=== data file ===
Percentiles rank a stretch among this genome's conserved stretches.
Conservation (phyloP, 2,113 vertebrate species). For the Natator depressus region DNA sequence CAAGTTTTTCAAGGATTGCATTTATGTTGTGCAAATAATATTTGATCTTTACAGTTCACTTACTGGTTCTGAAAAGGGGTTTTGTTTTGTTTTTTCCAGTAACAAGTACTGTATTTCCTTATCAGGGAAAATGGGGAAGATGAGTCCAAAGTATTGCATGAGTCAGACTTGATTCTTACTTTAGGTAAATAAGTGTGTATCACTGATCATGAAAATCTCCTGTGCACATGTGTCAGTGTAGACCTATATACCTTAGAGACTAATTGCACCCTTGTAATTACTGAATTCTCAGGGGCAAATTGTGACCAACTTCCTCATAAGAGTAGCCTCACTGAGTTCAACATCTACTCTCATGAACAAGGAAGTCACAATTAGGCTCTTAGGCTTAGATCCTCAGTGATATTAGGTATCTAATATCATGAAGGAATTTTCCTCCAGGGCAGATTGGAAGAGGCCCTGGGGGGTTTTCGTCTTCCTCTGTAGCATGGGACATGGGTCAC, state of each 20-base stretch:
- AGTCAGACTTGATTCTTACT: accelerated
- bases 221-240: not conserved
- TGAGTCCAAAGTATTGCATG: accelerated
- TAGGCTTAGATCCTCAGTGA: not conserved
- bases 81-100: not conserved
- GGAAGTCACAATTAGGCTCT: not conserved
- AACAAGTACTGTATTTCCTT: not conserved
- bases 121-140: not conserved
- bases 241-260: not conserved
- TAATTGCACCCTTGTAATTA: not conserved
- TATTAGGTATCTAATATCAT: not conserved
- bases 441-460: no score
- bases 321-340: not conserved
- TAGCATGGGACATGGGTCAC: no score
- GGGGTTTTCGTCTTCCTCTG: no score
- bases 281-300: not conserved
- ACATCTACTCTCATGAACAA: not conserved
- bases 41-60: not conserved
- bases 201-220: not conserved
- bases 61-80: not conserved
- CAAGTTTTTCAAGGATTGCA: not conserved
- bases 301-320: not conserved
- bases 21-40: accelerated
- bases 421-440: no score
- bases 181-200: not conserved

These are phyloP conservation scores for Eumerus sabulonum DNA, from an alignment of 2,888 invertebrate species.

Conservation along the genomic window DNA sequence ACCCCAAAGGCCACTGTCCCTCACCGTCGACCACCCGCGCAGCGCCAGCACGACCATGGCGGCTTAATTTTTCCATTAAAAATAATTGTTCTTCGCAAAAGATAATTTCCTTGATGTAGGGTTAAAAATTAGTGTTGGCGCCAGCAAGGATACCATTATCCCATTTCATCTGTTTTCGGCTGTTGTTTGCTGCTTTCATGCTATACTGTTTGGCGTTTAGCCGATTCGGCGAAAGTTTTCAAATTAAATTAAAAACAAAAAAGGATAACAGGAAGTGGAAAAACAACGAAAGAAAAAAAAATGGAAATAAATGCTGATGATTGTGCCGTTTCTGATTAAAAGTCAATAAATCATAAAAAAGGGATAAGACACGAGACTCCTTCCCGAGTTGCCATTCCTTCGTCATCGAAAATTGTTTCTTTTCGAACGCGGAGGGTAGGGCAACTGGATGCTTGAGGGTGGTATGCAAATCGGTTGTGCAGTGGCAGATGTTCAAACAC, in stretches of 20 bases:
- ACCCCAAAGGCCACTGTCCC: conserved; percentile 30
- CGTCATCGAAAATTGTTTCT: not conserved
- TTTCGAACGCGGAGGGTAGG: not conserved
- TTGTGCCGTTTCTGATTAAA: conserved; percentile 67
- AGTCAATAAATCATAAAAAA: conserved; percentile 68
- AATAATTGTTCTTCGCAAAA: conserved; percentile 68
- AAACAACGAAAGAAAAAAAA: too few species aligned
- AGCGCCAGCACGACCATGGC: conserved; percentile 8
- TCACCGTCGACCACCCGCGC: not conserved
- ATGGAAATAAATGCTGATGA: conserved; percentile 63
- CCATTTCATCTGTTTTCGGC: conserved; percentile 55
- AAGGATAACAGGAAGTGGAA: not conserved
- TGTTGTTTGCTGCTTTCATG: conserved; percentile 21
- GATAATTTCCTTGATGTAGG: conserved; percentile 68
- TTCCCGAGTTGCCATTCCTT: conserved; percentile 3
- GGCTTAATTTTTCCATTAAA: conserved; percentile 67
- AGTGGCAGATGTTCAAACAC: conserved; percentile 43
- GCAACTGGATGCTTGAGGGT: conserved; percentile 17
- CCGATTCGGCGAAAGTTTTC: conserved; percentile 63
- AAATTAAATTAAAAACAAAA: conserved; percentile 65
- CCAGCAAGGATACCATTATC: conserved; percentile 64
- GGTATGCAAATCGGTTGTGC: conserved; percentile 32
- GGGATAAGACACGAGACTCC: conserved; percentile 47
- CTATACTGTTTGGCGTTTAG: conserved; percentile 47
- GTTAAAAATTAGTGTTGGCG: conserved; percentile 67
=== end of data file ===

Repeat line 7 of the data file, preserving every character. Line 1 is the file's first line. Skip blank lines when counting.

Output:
- bases 81-100: not conserved